|The Politics of Palm Oil Harm, by Hanneke Mol. Cham, Switzerland:Palgrave Macmillan, 2017. 245p.
“This book examines the politics of harm in the context of palm oil production in Colombia, with a primary focus on the Pacific coast region. Globally, the palm oil industry is associated with practices that fit the most conventional definitions and perceptions of crime, but also crucially, forms of social and environmental harm that do not fit strictly legalistic definitions and understandings of crime. Drawing on rich field-based data from the region, Mol contributes empirically to an awareness of the constructions, practices, and the lived and perceived realities of harm related to palm oil production. She advances criminological debate around ‘harm’ by putting forward a theoretical and analytical approach that redirects the debate from a central concern with the academic contestedness of harm within criminology, towards a focus on the ‘on-the-ground’ contestedness of palm oil-related harm in Colombia. Detailed analysis and arresting conclusions ensure this book will be of great interest to students and scholars in the fields of Green and Critical Criminology, Environmental Sociology, and International and Critical Development Studies.” From Publisher’s Website.
|Porous Borders: Multiracial Migrations and the Law in the U.S.-Mexico Borderlands, by Julian Lim. Chapel Hill, NC: University of North Carolina Press, 2017. 320p.
“With the railroad’s arrival in the late nineteenth century, immigrants of all colors rushed to the U.S.-Mexico borderlands, transforming the region into a booming international hub of economic and human activity. Following the stream of Mexican, Chinese, and African American migration, Julian Lim presents a fresh study of the multiracial intersections of the borderlands, where diverse peoples crossed multiple boundaries in search of new economic opportunities and social relations. However, as these migrants came together in ways that blurred and confounded elite expectations of racial order, both the United States and Mexico resorted to increasingly exclusionary immigration policies in order to make the multiracial populations of the borderlands less visible within the body politic, and to remove them from the boundaries of national identity altogether.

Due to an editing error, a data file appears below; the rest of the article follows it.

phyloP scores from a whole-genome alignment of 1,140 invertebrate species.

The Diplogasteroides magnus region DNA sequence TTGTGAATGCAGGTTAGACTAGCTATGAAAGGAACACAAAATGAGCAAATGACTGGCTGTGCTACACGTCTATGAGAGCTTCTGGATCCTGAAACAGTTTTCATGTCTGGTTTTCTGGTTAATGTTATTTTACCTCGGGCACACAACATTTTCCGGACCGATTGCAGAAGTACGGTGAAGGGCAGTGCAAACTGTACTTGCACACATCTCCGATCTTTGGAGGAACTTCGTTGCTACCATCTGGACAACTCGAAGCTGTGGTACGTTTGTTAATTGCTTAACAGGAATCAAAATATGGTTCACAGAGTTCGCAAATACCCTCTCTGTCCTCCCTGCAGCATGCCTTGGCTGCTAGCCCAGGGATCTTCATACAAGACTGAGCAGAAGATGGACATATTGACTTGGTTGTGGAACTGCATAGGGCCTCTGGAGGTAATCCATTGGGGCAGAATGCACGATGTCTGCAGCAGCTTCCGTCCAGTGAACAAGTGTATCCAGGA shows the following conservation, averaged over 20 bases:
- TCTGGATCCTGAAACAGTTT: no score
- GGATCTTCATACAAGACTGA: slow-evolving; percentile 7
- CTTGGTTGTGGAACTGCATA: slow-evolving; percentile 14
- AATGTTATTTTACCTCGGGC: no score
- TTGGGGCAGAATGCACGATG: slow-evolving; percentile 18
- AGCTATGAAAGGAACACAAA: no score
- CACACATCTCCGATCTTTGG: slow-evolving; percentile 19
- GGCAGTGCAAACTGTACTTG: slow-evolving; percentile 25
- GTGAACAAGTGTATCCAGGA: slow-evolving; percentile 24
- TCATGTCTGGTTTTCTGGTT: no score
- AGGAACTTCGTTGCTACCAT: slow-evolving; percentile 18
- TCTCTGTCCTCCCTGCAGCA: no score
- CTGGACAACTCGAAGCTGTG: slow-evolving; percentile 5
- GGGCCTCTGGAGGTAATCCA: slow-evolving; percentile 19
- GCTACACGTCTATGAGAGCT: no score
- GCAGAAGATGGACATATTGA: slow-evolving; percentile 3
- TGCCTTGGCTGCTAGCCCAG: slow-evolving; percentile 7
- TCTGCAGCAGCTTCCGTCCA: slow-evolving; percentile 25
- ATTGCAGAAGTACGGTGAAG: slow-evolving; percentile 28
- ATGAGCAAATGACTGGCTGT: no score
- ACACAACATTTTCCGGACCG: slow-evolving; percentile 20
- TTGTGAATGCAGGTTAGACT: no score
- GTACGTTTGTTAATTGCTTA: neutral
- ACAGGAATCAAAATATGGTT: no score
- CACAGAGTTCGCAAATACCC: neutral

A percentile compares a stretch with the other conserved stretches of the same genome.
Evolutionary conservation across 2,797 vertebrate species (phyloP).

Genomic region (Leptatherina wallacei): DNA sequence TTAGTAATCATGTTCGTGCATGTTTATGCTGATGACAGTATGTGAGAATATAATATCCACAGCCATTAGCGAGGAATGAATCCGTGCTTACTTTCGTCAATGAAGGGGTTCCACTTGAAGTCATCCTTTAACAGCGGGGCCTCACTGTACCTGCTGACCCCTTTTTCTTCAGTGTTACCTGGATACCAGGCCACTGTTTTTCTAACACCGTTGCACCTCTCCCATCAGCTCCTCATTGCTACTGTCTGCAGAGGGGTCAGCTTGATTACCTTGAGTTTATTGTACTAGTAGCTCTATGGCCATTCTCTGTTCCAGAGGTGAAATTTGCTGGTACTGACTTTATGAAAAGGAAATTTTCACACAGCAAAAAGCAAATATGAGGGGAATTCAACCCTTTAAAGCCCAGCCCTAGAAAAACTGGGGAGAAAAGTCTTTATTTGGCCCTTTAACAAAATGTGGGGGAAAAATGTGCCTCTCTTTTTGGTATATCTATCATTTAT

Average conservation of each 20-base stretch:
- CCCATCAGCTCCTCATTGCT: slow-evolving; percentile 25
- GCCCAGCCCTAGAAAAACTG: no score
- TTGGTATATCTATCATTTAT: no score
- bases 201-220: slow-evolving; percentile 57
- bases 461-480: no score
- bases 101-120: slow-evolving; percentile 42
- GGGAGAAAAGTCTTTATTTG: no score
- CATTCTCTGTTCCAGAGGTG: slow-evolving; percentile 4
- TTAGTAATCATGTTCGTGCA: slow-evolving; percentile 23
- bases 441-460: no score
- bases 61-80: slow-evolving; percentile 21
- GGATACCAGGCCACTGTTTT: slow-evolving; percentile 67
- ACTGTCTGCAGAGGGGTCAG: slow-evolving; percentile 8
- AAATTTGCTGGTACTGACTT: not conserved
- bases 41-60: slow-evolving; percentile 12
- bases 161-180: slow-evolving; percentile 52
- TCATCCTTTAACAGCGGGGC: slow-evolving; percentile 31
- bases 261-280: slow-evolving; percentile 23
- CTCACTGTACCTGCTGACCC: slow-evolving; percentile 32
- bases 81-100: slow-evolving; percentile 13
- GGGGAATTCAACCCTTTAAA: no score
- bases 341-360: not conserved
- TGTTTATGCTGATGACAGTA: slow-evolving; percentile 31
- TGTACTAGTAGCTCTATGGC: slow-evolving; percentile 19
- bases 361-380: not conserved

Using a variety of English- and Spanish-language primary sources from both sides of the border, Lim reveals how a borderlands region that has traditionally been defined by Mexican-Anglo relations was in fact shaped by a diverse population that came together dynamically through work and play, in the streets and in homes, through war and marriage, and in the very act of crossing the border.” From Publisher’s Website.
|Presumption of Innocence in Peril. A Comparative Critical Perspective, by Anthony Gray. Lanham, MD: Lexington Books, 2017. 208p.
“This book explains the historical significance and introduction of the presumption of innocence into common law legal systems. It explains that the presumption should be seen as reflecting notions of moral comfort around judgment of others. Specifically, when one is asked to make a judgment about the guilt or otherwise of a person accused of wrongdoing, the default position should be to do nothing. This reflects the very serious consequences of what we do when we decide someone is guilty of wrongdoing and is not a step to be taken lightly. Traditionally, decision makers have only taken it when they are morally comfortable with that decision. It then documents how legislators in a range of common law jurisdictions have undermined the presumption of innocence, through measures such as reverse onus provisions, allowing or requiring inferences to be made against an accused, redefining offenses and defenses in novel ways to minimize the burden on the prosecutor, and by dressing proceedings as civil when they are in substance criminal. Courts have too easily acceded to such measures, in the process permitting accused persons to be convicted although there is reasonable doubt as to their guilt, and where they are not guilty of sufficiently blameworthy conduct to attract criminal sanction. It finds that the courts must be prepared to re-assert the prime importance of the presumption of innocence, only permitting criminal sanctions to be imposed where they are morally certain that the accused did that of which they have been accused, and morally comfortable that the conduct being addressed is worthy of the kind of criminal sanction which prosecutors seek to impose. Courts must be morally comfortable about the finding of guilt, and the imposition of the criminal penalty in a given case. They have lost sight of this moral underpinning to criminal law process and substance, and it must be regained.“ From Publisher’s Website.
|Punishing Disease: HIV and the Criminalization of Sickness, by Trevor Hoppe. Oakland, CA: University of California Press, 2018. 275p..
“From the very beginning of the epidemic, AIDS was linked to punishment. Calls to punish people living with HIV—mostly stigmatized minorities—began before doctors had even settled on a name for the disease. Punishing Disease looks at how HIV was transformed from sickness to badness under the criminal law and investigates the consequences of inflicting penalties on people living with disease. Now that the door to criminalizing sickness is open, what other ailments will follow? With moves in state legislatures to extend HIV-specific criminal laws to include diseases such as hepatitis and meningitis, the question is more than academic.” From Publisher’s Website.